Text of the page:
Help, my Vox has died :(

I bought an old Vox Valvetronix VT50 for 50 bucks about 8 months ago. It worked perfectly until last week. Then I was playing one morning, took a break and switched it off. Came back an hour later and nothing happened when I pressed the power button. Completely dead!! There were no signs before that of anything strange - always powered up straight away and there were no strange noises etc.

I’ve checked the fuse and it looks fine.

Does anyone have any idea what the problem could be?

This amp was v cheap. But here in Switzerland it will cost me about 100 bucks just for someone to look at it and give me a repair estimate. Then it’s about 100 bucks an hour labor. A new amp of similar quality wouldn’t cost much (250 bucks) but I hate throwing things away and it might be a simple fix.

It has a nice 12” 8 ohm speaker in it and the cabinet is quite nice so the another possibility would be to convert it into a speaker cabinet and buy a small head. Orange Micro Dark looks nice. However, I really do like some of the modelling amp tones I get out of this combo, esp the AC 15& 30 amp models and some of the models simulating some classic fender amps.

Could anyone advise me about what to look at to identify the problem with this amp. i don’t want to just throw it away but i don’t know anything about electronics.

Thanks in advance for any suggestions.


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Consider getting a used one on for 175ish

Hi imct,

Yes I’m fully aware of that - even cheaper on But thats not really the point. My suspicion is that 99.99% of the parts in this amp are perfectly good and it’s a shame to just throw something out that could be repaired, and still used, rather than being dumped in our “dechetterie” (rubbish tip).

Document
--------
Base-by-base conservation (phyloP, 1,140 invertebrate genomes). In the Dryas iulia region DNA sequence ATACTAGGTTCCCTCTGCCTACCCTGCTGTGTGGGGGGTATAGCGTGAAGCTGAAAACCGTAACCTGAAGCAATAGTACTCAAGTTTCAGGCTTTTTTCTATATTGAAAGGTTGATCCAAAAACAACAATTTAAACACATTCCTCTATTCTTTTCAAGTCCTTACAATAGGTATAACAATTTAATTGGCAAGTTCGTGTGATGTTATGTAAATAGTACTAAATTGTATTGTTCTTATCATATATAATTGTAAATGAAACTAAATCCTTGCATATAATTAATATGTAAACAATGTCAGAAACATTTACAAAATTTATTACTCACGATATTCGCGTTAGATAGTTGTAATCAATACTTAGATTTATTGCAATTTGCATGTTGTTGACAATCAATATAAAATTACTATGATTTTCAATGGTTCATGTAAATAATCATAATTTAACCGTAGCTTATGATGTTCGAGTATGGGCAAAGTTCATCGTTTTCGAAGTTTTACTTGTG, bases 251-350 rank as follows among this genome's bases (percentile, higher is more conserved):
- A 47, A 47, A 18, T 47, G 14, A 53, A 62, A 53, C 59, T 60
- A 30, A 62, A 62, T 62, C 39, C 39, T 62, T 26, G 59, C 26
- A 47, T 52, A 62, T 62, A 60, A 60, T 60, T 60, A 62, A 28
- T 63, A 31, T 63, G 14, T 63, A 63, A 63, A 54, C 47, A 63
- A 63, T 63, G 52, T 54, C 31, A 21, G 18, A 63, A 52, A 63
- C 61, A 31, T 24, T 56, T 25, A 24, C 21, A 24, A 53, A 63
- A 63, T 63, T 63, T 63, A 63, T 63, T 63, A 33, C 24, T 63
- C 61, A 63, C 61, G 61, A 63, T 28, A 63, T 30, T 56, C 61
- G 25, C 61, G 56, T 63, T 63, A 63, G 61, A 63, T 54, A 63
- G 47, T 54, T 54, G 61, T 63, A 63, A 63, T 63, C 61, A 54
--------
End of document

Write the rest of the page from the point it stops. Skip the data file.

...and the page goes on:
I would replace fuse and pull the power cord and reseat that. Theni would open the back an carefully wiggle some components around a little and see if there is bad soldering joint. That’s what I would do on my own.

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I understand. If you like diy you can try to open it and look around, that’s what I would do.

The 0.47Ω 5W resistor is in series with the speaker and can get quite hot. It stands off from the board to dissipate the generated heat. I would check that out first of all.
resistor broken solder points are also a potential problem.

Other things I would check even before the resistor are vacuum tube and speaker (check the ohms).

You stated you checked the fuse, I assume in the plug, and it looked ok, did you test it and prove it’s ok ?

If not and dont have the means then it likely to fit another random appliance you have to prove the fuse/ lead.

I would think you are correct that most of it is fine. If components like the valve or speaker were the problem it would still power on.